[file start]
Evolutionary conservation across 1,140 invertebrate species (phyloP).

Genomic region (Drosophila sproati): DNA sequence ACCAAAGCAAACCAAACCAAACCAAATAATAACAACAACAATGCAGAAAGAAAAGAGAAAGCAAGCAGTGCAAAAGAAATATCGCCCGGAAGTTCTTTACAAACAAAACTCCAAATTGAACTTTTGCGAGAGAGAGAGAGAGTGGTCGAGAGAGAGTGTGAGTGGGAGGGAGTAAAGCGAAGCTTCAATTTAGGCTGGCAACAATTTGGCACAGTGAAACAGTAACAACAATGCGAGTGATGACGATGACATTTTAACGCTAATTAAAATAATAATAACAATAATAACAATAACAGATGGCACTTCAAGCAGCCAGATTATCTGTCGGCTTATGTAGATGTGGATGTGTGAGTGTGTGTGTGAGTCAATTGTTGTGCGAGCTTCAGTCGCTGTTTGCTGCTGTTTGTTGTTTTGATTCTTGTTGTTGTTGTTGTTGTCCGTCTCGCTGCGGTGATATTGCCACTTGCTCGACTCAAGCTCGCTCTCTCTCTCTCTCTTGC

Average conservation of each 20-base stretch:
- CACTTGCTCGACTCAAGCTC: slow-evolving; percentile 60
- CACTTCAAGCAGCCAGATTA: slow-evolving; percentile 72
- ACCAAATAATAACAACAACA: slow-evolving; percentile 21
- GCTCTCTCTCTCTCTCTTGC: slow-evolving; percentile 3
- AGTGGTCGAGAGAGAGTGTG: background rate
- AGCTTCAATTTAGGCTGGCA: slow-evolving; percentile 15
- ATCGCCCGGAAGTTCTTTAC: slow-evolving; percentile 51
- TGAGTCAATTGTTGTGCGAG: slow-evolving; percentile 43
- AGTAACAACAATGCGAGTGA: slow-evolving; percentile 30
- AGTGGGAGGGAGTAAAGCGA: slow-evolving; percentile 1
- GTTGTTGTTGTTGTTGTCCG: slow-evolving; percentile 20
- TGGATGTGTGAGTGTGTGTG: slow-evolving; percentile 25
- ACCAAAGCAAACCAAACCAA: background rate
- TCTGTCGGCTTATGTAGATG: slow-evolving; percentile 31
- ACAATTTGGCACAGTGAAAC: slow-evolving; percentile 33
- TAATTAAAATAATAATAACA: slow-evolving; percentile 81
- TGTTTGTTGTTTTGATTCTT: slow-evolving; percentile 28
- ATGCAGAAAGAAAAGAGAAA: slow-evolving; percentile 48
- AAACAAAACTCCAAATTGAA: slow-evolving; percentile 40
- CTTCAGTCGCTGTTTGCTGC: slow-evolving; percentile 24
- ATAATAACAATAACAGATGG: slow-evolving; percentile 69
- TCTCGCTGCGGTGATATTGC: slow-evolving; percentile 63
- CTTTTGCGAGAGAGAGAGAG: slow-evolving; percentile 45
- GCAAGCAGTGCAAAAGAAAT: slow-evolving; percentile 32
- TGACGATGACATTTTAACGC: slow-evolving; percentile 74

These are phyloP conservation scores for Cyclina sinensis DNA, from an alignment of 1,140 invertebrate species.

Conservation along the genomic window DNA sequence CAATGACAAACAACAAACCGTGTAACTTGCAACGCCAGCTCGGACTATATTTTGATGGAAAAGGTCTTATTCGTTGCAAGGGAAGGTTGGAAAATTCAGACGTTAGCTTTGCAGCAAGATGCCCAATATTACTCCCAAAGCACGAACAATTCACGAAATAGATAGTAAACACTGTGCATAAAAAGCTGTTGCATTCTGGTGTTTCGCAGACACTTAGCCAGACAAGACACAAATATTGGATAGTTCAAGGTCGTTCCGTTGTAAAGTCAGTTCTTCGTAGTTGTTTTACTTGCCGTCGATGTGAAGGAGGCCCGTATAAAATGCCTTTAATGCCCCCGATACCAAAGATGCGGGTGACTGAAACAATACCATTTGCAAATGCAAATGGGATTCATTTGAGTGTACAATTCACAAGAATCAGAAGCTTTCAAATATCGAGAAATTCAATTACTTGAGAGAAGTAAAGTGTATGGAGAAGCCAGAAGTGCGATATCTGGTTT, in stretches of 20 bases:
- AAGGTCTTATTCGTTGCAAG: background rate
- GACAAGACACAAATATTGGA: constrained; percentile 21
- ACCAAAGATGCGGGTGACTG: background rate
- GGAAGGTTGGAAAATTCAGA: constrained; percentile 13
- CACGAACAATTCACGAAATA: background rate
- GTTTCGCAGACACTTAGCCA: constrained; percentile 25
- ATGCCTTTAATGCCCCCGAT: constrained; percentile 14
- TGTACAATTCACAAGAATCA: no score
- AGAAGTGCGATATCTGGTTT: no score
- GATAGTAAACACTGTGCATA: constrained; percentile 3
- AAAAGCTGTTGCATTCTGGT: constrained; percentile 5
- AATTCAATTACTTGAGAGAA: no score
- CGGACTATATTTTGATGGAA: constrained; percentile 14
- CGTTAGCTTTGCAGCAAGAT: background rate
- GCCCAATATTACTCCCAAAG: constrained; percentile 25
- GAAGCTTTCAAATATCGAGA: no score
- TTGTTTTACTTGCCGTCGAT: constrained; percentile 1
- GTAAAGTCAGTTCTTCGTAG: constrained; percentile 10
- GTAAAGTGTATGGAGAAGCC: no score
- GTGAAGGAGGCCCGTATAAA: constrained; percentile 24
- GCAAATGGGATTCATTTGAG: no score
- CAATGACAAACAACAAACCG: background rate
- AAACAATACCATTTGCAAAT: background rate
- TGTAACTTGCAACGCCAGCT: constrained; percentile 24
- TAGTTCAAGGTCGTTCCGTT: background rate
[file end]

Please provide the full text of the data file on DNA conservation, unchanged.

Evolutionary conservation across 1,140 invertebrate species (phyloP).

Genomic region (Drosophila sproati): DNA sequence ACCAAAGCAAACCAAACCAAACCAAATAATAACAACAACAATGCAGAAAGAAAAGAGAAAGCAAGCAGTGCAAAAGAAATATCGCCCGGAAGTTCTTTACAAACAAAACTCCAAATTGAACTTTTGCGAGAGAGAGAGAGAGTGGTCGAGAGAGAGTGTGAGTGGGAGGGAGTAAAGCGAAGCTTCAATTTAGGCTGGCAACAATTTGGCACAGTGAAACAGTAACAACAATGCGAGTGATGACGATGACATTTTAACGCTAATTAAAATAATAATAACAATAATAACAATAACAGATGGCACTTCAAGCAGCCAGATTATCTGTCGGCTTATGTAGATGTGGATGTGTGAGTGTGTGTGTGAGTCAATTGTTGTGCGAGCTTCAGTCGCTGTTTGCTGCTGTTTGTTGTTTTGATTCTTGTTGTTGTTGTTGTTGTCCGTCTCGCTGCGGTGATATTGCCACTTGCTCGACTCAAGCTCGCTCTCTCTCTCTCTCTTGC

Average conservation of each 20-base stretch:
- CACTTGCTCGACTCAAGCTC: slow-evolving; percentile 60
- CACTTCAAGCAGCCAGATTA: slow-evolving; percentile 72
- ACCAAATAATAACAACAACA: slow-evolving; percentile 21
- GCTCTCTCTCTCTCTCTTGC: slow-evolving; percentile 3
- AGTGGTCGAGAGAGAGTGTG: background rate
- AGCTTCAATTTAGGCTGGCA: slow-evolving; percentile 15
- ATCGCCCGGAAGTTCTTTAC: slow-evolving; percentile 51
- TGAGTCAATTGTTGTGCGAG: slow-evolving; percentile 43
- AGTAACAACAATGCGAGTGA: slow-evolving; percentile 30
- AGTGGGAGGGAGTAAAGCGA: slow-evolving; percentile 1
- GTTGTTGTTGTTGTTGTCCG: slow-evolving; percentile 20
- TGGATGTGTGAGTGTGTGTG: slow-evolving; percentile 25
- ACCAAAGCAAACCAAACCAA: background rate
- TCTGTCGGCTTATGTAGATG: slow-evolving; percentile 31
- ACAATTTGGCACAGTGAAAC: slow-evolving; percentile 33
- TAATTAAAATAATAATAACA: slow-evolving; percentile 81
- TGTTTGTTGTTTTGATTCTT: slow-evolving; percentile 28
- ATGCAGAAAGAAAAGAGAAA: slow-evolving; percentile 48
- AAACAAAACTCCAAATTGAA: slow-evolving; percentile 40
- CTTCAGTCGCTGTTTGCTGC: slow-evolving; percentile 24
- ATAATAACAATAACAGATGG: slow-evolving; percentile 69
- TCTCGCTGCGGTGATATTGC: slow-evolving; percentile 63
- CTTTTGCGAGAGAGAGAGAG: slow-evolving; percentile 45
- GCAAGCAGTGCAAAAGAAAT: slow-evolving; percentile 32
- TGACGATGACATTTTAACGC: slow-evolving; percentile 74

These are phyloP conservation scores for Cyclina sinensis DNA, from an alignment of 1,140 invertebrate species.

Conservation along the genomic window DNA sequence CAATGACAAACAACAAACCGTGTAACTTGCAACGCCAGCTCGGACTATATTTTGATGGAAAAGGTCTTATTCGTTGCAAGGGAAGGTTGGAAAATTCAGACGTTAGCTTTGCAGCAAGATGCCCAATATTACTCCCAAAGCACGAACAATTCACGAAATAGATAGTAAACACTGTGCATAAAAAGCTGTTGCATTCTGGTGTTTCGCAGACACTTAGCCAGACAAGACACAAATATTGGATAGTTCAAGGTCGTTCCGTTGTAAAGTCAGTTCTTCGTAGTTGTTTTACTTGCCGTCGATGTGAAGGAGGCCCGTATAAAATGCCTTTAATGCCCCCGATACCAAAGATGCGGGTGACTGAAACAATACCATTTGCAAATGCAAATGGGATTCATTTGAGTGTACAATTCACAAGAATCAGAAGCTTTCAAATATCGAGAAATTCAATTACTTGAGAGAAGTAAAGTGTATGGAGAAGCCAGAAGTGCGATATCTGGTTT, in stretches of 20 bases:
- AAGGTCTTATTCGTTGCAAG: background rate
- GACAAGACACAAATATTGGA: constrained; percentile 21
- ACCAAAGATGCGGGTGACTG: background rate
- GGAAGGTTGGAAAATTCAGA: constrained; percentile 13
- CACGAACAATTCACGAAATA: background rate
- GTTTCGCAGACACTTAGCCA: constrained; percentile 25
- ATGCCTTTAATGCCCCCGAT: constrained; percentile 14
- TGTACAATTCACAAGAATCA: no score
- AGAAGTGCGATATCTGGTTT: no score
- GATAGTAAACACTGTGCATA: constrained; percentile 3
- AAAAGCTGTTGCATTCTGGT: constrained; percentile 5
- AATTCAATTACTTGAGAGAA: no score
- CGGACTATATTTTGATGGAA: constrained; percentile 14
- CGTTAGCTTTGCAGCAAGAT: background rate
- GCCCAATATTACTCCCAAAG: constrained; percentile 25
- GAAGCTTTCAAATATCGAGA: no score
- TTGTTTTACTTGCCGTCGAT: constrained; percentile 1
- GTAAAGTCAGTTCTTCGTAG: constrained; percentile 10
- GTAAAGTGTATGGAGAAGCC: no score
- GTGAAGGAGGCCCGTATAAA: constrained; percentile 24
- GCAAATGGGATTCATTTGAG: no score
- CAATGACAAACAACAAACCG: background rate
- AAACAATACCATTTGCAAAT: background rate
- TGTAACTTGCAACGCCAGCT: constrained; percentile 24
- TAGTTCAAGGTCGTTCCGTT: background rate